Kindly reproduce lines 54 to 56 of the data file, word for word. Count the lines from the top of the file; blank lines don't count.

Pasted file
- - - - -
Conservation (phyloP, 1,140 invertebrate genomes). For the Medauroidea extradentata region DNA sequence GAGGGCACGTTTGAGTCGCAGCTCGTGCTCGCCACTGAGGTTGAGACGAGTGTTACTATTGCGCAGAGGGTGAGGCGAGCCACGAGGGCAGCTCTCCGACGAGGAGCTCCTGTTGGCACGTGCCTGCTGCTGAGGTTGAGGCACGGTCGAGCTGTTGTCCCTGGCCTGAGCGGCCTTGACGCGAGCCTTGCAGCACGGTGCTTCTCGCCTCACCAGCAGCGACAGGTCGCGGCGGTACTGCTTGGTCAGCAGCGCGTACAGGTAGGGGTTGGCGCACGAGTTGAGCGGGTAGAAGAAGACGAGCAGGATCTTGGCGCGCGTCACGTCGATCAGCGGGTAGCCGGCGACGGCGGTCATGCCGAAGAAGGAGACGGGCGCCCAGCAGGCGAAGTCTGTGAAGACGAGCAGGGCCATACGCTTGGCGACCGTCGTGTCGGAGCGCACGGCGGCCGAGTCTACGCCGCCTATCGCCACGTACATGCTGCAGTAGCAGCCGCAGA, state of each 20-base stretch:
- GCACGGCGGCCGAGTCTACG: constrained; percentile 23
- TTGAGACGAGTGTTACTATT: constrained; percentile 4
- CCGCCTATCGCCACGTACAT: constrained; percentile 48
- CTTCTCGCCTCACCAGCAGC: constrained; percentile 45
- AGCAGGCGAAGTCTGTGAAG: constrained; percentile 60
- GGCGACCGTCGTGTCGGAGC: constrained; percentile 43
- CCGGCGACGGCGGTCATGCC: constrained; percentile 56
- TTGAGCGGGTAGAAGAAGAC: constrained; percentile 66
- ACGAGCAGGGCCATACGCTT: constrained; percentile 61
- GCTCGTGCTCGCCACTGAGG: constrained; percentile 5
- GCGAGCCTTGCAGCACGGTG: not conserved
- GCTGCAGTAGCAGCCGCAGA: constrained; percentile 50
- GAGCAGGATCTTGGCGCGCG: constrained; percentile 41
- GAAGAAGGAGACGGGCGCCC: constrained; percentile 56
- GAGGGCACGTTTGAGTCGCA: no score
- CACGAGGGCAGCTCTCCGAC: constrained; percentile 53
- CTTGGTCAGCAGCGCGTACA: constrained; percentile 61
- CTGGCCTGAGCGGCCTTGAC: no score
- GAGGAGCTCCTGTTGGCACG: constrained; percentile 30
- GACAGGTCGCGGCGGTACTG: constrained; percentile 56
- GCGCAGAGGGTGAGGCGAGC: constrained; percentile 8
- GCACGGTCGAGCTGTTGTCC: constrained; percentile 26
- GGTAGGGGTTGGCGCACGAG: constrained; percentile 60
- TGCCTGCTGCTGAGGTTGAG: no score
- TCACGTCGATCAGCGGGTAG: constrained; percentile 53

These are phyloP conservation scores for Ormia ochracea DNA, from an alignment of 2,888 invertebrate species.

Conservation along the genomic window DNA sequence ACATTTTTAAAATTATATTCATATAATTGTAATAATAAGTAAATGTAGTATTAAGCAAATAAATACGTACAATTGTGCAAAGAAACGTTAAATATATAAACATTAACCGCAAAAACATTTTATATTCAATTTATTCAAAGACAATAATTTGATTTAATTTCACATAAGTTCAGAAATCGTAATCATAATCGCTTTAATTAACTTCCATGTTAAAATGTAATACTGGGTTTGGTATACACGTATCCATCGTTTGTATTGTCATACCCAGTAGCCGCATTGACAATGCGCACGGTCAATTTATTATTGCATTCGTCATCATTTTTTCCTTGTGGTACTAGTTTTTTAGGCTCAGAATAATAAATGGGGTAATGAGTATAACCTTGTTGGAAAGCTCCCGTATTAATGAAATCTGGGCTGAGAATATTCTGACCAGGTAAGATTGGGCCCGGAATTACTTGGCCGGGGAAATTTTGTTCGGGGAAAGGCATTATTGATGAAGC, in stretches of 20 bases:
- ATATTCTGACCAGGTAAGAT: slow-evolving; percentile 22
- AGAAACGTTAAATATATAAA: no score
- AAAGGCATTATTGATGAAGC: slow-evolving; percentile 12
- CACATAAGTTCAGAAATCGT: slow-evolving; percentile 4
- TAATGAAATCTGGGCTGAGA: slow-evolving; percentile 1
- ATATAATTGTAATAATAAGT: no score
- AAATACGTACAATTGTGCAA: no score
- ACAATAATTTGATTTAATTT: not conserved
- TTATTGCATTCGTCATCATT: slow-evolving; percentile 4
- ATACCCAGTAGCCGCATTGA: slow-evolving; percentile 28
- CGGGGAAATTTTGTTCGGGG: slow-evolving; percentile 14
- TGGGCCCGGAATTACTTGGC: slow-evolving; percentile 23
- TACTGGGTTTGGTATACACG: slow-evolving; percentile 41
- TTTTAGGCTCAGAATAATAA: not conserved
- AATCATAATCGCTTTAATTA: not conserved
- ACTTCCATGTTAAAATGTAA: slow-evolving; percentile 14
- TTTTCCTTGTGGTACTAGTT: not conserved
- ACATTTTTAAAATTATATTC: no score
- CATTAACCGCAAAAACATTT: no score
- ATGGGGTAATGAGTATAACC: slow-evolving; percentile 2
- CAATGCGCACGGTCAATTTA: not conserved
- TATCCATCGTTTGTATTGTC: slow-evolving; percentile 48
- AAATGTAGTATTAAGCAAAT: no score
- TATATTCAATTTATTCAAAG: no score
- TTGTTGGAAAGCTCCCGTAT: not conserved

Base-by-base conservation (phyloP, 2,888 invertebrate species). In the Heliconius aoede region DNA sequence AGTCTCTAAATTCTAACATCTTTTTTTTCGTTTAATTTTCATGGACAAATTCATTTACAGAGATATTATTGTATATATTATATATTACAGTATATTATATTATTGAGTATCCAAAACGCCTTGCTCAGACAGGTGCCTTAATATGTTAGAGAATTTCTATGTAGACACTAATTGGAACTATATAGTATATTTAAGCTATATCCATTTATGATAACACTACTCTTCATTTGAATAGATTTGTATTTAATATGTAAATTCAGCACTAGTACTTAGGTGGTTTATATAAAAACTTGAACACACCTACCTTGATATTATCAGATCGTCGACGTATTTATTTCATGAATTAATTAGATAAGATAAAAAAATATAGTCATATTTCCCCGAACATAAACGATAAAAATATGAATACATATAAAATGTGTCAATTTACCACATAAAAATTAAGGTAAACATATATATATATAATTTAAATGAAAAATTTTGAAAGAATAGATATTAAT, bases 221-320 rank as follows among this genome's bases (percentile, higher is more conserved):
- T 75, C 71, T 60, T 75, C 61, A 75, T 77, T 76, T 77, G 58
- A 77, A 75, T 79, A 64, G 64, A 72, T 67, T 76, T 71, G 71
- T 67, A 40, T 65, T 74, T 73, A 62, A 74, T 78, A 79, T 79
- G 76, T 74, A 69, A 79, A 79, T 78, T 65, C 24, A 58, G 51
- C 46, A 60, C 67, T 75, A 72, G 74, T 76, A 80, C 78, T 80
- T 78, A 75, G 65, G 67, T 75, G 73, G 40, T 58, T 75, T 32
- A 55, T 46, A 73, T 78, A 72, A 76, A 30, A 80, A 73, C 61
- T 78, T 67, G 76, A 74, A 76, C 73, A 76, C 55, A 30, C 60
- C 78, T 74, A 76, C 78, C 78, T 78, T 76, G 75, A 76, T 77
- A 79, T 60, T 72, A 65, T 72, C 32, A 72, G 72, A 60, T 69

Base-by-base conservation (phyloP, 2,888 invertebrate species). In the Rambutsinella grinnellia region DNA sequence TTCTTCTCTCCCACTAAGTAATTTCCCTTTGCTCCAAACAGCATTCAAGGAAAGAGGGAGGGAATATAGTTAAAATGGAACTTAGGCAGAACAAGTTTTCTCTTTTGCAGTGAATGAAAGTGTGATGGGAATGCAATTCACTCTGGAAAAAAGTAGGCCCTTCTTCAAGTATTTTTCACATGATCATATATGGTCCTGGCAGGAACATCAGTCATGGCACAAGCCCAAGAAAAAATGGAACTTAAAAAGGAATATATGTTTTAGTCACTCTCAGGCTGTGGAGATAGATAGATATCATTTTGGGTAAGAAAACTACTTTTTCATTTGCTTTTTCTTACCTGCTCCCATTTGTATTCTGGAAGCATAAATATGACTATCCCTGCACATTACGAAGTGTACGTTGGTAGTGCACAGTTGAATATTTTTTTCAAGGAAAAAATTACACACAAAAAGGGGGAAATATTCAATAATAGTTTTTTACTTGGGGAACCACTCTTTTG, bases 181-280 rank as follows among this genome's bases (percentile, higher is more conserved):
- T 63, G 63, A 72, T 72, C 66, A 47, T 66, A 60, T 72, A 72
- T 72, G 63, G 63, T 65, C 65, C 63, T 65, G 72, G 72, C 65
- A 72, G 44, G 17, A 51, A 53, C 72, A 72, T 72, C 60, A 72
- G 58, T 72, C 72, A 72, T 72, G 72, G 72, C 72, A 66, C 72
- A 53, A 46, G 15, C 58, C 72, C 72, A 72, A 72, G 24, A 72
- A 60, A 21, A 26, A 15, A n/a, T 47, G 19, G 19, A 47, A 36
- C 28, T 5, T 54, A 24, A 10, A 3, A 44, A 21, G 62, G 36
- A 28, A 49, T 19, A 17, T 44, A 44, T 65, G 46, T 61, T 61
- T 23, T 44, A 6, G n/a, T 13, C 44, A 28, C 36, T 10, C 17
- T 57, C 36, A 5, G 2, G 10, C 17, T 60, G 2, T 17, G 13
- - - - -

Base-by-base conservation (phyloP, 2,888 invertebrate species). In the Heliconius aoede region DNA sequence AGTCTCTAAATTCTAACATCTTTTTTTTCGTTTAATTTTCATGGACAAATTCATTTACAGAGATATTATTGTATATATTATATATTACAGTATATTATATTATTGAGTATCCAAAACGCCTTGCTCAGACAGGTGCCTTAATATGTTAGAGAATTTCTATGTAGACACTAATTGGAACTATATAGTATATTTAAGCTATATCCATTTATGATAACACTACTCTTCATTTGAATAGATTTGTATTTAATATGTAAATTCAGCACTAGTACTTAGGTGGTTTATATAAAAACTTGAACACACCTACCTTGATATTATCAGATCGTCGACGTATTTATTTCATGAATTAATTAGATAAGATAAAAAAATATAGTCATATTTCCCCGAACATAAACGATAAAAATATGAATACATATAAAATGTGTCAATTTACCACATAAAAATTAAGGTAAACATATATATATATAATTTAAATGAAAAATTTTGAAAGAATAGATATTAAT, bases 221-320 rank as follows among this genome's bases (percentile, higher is more conserved):
- T 75, C 71, T 60, T 75, C 61, A 75, T 77, T 76, T 77, G 58
- A 77, A 75, T 79, A 64, G 64, A 72, T 67, T 76, T 71, G 71